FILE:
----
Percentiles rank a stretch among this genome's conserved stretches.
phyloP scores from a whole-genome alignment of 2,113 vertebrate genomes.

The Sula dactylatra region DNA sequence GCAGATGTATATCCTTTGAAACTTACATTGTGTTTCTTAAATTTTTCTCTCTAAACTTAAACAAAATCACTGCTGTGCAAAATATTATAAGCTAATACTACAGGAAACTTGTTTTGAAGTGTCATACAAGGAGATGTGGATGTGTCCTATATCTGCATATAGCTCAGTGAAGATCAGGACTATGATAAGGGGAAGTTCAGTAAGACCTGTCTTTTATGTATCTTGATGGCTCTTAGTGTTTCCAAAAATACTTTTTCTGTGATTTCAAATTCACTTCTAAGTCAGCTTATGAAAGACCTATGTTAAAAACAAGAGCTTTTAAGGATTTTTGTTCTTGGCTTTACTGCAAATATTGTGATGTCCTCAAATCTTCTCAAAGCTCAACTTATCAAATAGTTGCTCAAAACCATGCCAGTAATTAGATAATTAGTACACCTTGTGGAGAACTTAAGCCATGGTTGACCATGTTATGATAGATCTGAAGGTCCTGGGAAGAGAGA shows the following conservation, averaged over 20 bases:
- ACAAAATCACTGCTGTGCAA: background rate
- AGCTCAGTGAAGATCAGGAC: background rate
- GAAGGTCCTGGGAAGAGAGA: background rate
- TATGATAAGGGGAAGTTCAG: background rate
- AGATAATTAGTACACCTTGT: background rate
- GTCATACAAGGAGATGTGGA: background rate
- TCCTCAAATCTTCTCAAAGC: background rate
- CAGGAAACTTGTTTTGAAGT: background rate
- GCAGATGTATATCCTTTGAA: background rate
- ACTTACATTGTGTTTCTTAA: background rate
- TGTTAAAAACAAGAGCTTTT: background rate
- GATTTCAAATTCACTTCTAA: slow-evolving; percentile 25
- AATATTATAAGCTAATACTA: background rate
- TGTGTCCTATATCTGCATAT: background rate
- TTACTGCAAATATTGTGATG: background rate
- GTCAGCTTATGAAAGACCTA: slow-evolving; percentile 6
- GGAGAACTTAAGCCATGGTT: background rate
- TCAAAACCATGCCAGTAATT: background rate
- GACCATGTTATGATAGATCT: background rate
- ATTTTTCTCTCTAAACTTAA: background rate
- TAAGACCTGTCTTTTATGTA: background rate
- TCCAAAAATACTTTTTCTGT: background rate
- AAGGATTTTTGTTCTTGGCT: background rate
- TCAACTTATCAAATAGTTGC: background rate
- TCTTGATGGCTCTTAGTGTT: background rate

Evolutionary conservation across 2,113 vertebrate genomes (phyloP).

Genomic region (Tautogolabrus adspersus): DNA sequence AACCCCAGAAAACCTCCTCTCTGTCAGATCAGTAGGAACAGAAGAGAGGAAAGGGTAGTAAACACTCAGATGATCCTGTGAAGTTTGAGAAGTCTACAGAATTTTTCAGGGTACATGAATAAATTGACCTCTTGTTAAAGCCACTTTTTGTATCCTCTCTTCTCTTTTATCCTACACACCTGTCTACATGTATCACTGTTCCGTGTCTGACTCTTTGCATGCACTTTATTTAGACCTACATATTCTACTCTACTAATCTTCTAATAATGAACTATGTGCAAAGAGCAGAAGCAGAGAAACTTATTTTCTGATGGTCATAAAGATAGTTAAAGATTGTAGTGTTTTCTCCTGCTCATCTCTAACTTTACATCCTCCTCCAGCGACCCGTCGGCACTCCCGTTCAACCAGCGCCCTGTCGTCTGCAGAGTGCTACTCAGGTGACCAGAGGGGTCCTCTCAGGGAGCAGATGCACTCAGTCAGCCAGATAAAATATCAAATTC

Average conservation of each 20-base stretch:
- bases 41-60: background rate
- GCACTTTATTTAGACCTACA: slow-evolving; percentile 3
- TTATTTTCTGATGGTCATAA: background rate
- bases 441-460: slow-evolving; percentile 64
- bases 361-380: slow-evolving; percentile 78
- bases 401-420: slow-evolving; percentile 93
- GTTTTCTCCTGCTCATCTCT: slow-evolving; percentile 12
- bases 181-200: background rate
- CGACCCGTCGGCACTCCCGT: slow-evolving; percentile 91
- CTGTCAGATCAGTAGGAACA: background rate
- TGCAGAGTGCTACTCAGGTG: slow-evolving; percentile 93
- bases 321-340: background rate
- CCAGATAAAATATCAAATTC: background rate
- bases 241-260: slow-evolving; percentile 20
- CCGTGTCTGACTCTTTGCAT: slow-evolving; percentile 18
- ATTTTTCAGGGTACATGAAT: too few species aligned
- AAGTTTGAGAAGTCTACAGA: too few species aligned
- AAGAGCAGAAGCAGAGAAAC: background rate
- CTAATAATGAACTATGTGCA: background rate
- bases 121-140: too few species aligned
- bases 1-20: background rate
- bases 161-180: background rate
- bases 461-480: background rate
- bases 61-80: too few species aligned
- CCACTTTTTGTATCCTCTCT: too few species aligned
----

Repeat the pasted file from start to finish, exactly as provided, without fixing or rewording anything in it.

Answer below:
Percentiles rank a stretch among this genome's conserved stretches.
phyloP scores from a whole-genome alignment of 2,113 vertebrate genomes.

The Sula dactylatra region DNA sequence GCAGATGTATATCCTTTGAAACTTACATTGTGTTTCTTAAATTTTTCTCTCTAAACTTAAACAAAATCACTGCTGTGCAAAATATTATAAGCTAATACTACAGGAAACTTGTTTTGAAGTGTCATACAAGGAGATGTGGATGTGTCCTATATCTGCATATAGCTCAGTGAAGATCAGGACTATGATAAGGGGAAGTTCAGTAAGACCTGTCTTTTATGTATCTTGATGGCTCTTAGTGTTTCCAAAAATACTTTTTCTGTGATTTCAAATTCACTTCTAAGTCAGCTTATGAAAGACCTATGTTAAAAACAAGAGCTTTTAAGGATTTTTGTTCTTGGCTTTACTGCAAATATTGTGATGTCCTCAAATCTTCTCAAAGCTCAACTTATCAAATAGTTGCTCAAAACCATGCCAGTAATTAGATAATTAGTACACCTTGTGGAGAACTTAAGCCATGGTTGACCATGTTATGATAGATCTGAAGGTCCTGGGAAGAGAGA shows the following conservation, averaged over 20 bases:
- ACAAAATCACTGCTGTGCAA: background rate
- AGCTCAGTGAAGATCAGGAC: background rate
- GAAGGTCCTGGGAAGAGAGA: background rate
- TATGATAAGGGGAAGTTCAG: background rate
- AGATAATTAGTACACCTTGT: background rate
- GTCATACAAGGAGATGTGGA: background rate
- TCCTCAAATCTTCTCAAAGC: background rate
- CAGGAAACTTGTTTTGAAGT: background rate
- GCAGATGTATATCCTTTGAA: background rate
- ACTTACATTGTGTTTCTTAA: background rate
- TGTTAAAAACAAGAGCTTTT: background rate
- GATTTCAAATTCACTTCTAA: slow-evolving; percentile 25
- AATATTATAAGCTAATACTA: background rate
- TGTGTCCTATATCTGCATAT: background rate
- TTACTGCAAATATTGTGATG: background rate
- GTCAGCTTATGAAAGACCTA: slow-evolving; percentile 6
- GGAGAACTTAAGCCATGGTT: background rate
- TCAAAACCATGCCAGTAATT: background rate
- GACCATGTTATGATAGATCT: background rate
- ATTTTTCTCTCTAAACTTAA: background rate
- TAAGACCTGTCTTTTATGTA: background rate
- TCCAAAAATACTTTTTCTGT: background rate
- AAGGATTTTTGTTCTTGGCT: background rate
- TCAACTTATCAAATAGTTGC: background rate
- TCTTGATGGCTCTTAGTGTT: background rate

Evolutionary conservation across 2,113 vertebrate genomes (phyloP).

Genomic region (Tautogolabrus adspersus): DNA sequence AACCCCAGAAAACCTCCTCTCTGTCAGATCAGTAGGAACAGAAGAGAGGAAAGGGTAGTAAACACTCAGATGATCCTGTGAAGTTTGAGAAGTCTACAGAATTTTTCAGGGTACATGAATAAATTGACCTCTTGTTAAAGCCACTTTTTGTATCCTCTCTTCTCTTTTATCCTACACACCTGTCTACATGTATCACTGTTCCGTGTCTGACTCTTTGCATGCACTTTATTTAGACCTACATATTCTACTCTACTAATCTTCTAATAATGAACTATGTGCAAAGAGCAGAAGCAGAGAAACTTATTTTCTGATGGTCATAAAGATAGTTAAAGATTGTAGTGTTTTCTCCTGCTCATCTCTAACTTTACATCCTCCTCCAGCGACCCGTCGGCACTCCCGTTCAACCAGCGCCCTGTCGTCTGCAGAGTGCTACTCAGGTGACCAGAGGGGTCCTCTCAGGGAGCAGATGCACTCAGTCAGCCAGATAAAATATCAAATTC

Average conservation of each 20-base stretch:
- bases 41-60: background rate
- GCACTTTATTTAGACCTACA: slow-evolving; percentile 3
- TTATTTTCTGATGGTCATAA: background rate
- bases 441-460: slow-evolving; percentile 64
- bases 361-380: slow-evolving; percentile 78
- bases 401-420: slow-evolving; percentile 93
- GTTTTCTCCTGCTCATCTCT: slow-evolving; percentile 12
- bases 181-200: background rate
- CGACCCGTCGGCACTCCCGT: slow-evolving; percentile 91
- CTGTCAGATCAGTAGGAACA: background rate
- TGCAGAGTGCTACTCAGGTG: slow-evolving; percentile 93
- bases 321-340: background rate
- CCAGATAAAATATCAAATTC: background rate
- bases 241-260: slow-evolving; percentile 20
- CCGTGTCTGACTCTTTGCAT: slow-evolving; percentile 18
- ATTTTTCAGGGTACATGAAT: too few species aligned
- AAGTTTGAGAAGTCTACAGA: too few species aligned
- AAGAGCAGAAGCAGAGAAAC: background rate
- CTAATAATGAACTATGTGCA: background rate
- bases 121-140: too few species aligned
- bases 1-20: background rate
- bases 161-180: background rate
- bases 461-480: background rate
- bases 61-80: too few species aligned
- CCACTTTTTGTATCCTCTCT: too few species aligned